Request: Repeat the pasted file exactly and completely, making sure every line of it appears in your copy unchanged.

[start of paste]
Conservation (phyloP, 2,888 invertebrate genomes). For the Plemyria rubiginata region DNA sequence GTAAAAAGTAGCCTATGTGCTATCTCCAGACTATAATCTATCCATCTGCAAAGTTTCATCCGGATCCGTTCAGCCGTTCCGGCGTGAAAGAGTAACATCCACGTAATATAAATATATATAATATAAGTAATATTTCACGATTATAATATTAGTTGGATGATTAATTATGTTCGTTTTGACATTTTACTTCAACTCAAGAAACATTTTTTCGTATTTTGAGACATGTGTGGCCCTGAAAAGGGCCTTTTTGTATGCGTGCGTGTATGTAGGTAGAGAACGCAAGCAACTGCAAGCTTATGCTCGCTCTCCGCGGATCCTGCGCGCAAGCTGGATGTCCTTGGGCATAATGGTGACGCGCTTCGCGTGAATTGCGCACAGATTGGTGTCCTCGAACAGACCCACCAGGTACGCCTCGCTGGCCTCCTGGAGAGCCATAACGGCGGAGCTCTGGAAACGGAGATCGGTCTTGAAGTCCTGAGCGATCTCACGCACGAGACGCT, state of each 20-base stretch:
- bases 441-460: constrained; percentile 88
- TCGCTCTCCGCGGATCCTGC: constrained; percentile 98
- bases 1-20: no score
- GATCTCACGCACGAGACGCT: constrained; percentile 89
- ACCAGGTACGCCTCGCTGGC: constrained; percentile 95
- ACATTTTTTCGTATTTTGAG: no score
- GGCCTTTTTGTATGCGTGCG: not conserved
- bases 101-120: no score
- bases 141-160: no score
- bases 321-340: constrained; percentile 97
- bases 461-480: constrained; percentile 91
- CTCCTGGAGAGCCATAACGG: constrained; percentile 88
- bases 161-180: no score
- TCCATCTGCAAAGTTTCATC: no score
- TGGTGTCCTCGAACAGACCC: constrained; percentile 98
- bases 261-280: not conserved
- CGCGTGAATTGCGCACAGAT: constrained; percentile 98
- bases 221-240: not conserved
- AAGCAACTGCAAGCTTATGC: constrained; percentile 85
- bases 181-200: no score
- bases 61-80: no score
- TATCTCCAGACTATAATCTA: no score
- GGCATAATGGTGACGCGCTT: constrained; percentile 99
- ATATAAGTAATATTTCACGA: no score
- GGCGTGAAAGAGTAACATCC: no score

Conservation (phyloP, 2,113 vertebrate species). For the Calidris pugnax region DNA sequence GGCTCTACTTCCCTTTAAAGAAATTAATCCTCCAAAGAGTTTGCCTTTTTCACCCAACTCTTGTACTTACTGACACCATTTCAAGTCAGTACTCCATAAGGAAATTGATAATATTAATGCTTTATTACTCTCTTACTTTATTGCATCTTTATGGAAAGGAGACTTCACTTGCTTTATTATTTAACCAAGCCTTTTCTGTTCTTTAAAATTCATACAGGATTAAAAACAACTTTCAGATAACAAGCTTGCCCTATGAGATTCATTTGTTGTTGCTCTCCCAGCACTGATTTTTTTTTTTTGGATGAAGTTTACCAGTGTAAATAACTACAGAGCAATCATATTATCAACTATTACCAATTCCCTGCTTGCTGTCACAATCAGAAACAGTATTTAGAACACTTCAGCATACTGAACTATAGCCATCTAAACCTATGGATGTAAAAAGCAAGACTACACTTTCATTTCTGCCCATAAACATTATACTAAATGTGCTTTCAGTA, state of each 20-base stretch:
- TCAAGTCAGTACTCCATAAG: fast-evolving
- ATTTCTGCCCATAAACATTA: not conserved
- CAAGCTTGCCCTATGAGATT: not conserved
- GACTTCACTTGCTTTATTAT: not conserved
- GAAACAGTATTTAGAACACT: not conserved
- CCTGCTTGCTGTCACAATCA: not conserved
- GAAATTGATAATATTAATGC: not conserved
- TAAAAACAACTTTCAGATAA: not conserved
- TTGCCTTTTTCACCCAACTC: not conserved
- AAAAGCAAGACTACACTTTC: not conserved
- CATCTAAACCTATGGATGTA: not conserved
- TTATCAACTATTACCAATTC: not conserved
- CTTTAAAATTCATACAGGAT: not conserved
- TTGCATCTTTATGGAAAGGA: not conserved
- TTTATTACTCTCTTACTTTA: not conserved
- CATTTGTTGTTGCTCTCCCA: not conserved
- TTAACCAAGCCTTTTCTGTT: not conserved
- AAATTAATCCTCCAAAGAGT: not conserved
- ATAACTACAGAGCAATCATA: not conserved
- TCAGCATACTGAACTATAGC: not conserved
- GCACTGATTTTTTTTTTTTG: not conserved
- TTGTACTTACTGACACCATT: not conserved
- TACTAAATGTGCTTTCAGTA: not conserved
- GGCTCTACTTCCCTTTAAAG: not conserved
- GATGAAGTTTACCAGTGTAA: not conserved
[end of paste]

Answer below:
Conservation (phyloP, 2,888 invertebrate genomes). For the Plemyria rubiginata region DNA sequence GTAAAAAGTAGCCTATGTGCTATCTCCAGACTATAATCTATCCATCTGCAAAGTTTCATCCGGATCCGTTCAGCCGTTCCGGCGTGAAAGAGTAACATCCACGTAATATAAATATATATAATATAAGTAATATTTCACGATTATAATATTAGTTGGATGATTAATTATGTTCGTTTTGACATTTTACTTCAACTCAAGAAACATTTTTTCGTATTTTGAGACATGTGTGGCCCTGAAAAGGGCCTTTTTGTATGCGTGCGTGTATGTAGGTAGAGAACGCAAGCAACTGCAAGCTTATGCTCGCTCTCCGCGGATCCTGCGCGCAAGCTGGATGTCCTTGGGCATAATGGTGACGCGCTTCGCGTGAATTGCGCACAGATTGGTGTCCTCGAACAGACCCACCAGGTACGCCTCGCTGGCCTCCTGGAGAGCCATAACGGCGGAGCTCTGGAAACGGAGATCGGTCTTGAAGTCCTGAGCGATCTCACGCACGAGACGCT, state of each 20-base stretch:
- bases 441-460: constrained; percentile 88
- TCGCTCTCCGCGGATCCTGC: constrained; percentile 98
- bases 1-20: no score
- GATCTCACGCACGAGACGCT: constrained; percentile 89
- ACCAGGTACGCCTCGCTGGC: constrained; percentile 95
- ACATTTTTTCGTATTTTGAG: no score
- GGCCTTTTTGTATGCGTGCG: not conserved
- bases 101-120: no score
- bases 141-160: no score
- bases 321-340: constrained; percentile 97
- bases 461-480: constrained; percentile 91
- CTCCTGGAGAGCCATAACGG: constrained; percentile 88
- bases 161-180: no score
- TCCATCTGCAAAGTTTCATC: no score
- TGGTGTCCTCGAACAGACCC: constrained; percentile 98
- bases 261-280: not conserved
- CGCGTGAATTGCGCACAGAT: constrained; percentile 98
- bases 221-240: not conserved
- AAGCAACTGCAAGCTTATGC: constrained; percentile 85
- bases 181-200: no score
- bases 61-80: no score
- TATCTCCAGACTATAATCTA: no score
- GGCATAATGGTGACGCGCTT: constrained; percentile 99
- ATATAAGTAATATTTCACGA: no score
- GGCGTGAAAGAGTAACATCC: no score

Conservation (phyloP, 2,113 vertebrate species). For the Calidris pugnax region DNA sequence GGCTCTACTTCCCTTTAAAGAAATTAATCCTCCAAAGAGTTTGCCTTTTTCACCCAACTCTTGTACTTACTGACACCATTTCAAGTCAGTACTCCATAAGGAAATTGATAATATTAATGCTTTATTACTCTCTTACTTTATTGCATCTTTATGGAAAGGAGACTTCACTTGCTTTATTATTTAACCAAGCCTTTTCTGTTCTTTAAAATTCATACAGGATTAAAAACAACTTTCAGATAACAAGCTTGCCCTATGAGATTCATTTGTTGTTGCTCTCCCAGCACTGATTTTTTTTTTTTGGATGAAGTTTACCAGTGTAAATAACTACAGAGCAATCATATTATCAACTATTACCAATTCCCTGCTTGCTGTCACAATCAGAAACAGTATTTAGAACACTTCAGCATACTGAACTATAGCCATCTAAACCTATGGATGTAAAAAGCAAGACTACACTTTCATTTCTGCCCATAAACATTATACTAAATGTGCTTTCAGTA, state of each 20-base stretch:
- TCAAGTCAGTACTCCATAAG: fast-evolving
- ATTTCTGCCCATAAACATTA: not conserved
- CAAGCTTGCCCTATGAGATT: not conserved
- GACTTCACTTGCTTTATTAT: not conserved
- GAAACAGTATTTAGAACACT: not conserved
- CCTGCTTGCTGTCACAATCA: not conserved
- GAAATTGATAATATTAATGC: not conserved
- TAAAAACAACTTTCAGATAA: not conserved
- TTGCCTTTTTCACCCAACTC: not conserved
- AAAAGCAAGACTACACTTTC: not conserved
- CATCTAAACCTATGGATGTA: not conserved
- TTATCAACTATTACCAATTC: not conserved
- CTTTAAAATTCATACAGGAT: not conserved
- TTGCATCTTTATGGAAAGGA: not conserved
- TTTATTACTCTCTTACTTTA: not conserved
- CATTTGTTGTTGCTCTCCCA: not conserved
- TTAACCAAGCCTTTTCTGTT: not conserved
- AAATTAATCCTCCAAAGAGT: not conserved
- ATAACTACAGAGCAATCATA: not conserved
- TCAGCATACTGAACTATAGC: not conserved
- GCACTGATTTTTTTTTTTTG: not conserved
- TTGTACTTACTGACACCATT: not conserved
- TACTAAATGTGCTTTCAGTA: not conserved
- GGCTCTACTTCCCTTTAAAG: not conserved
- GATGAAGTTTACCAGTGTAA: not conserved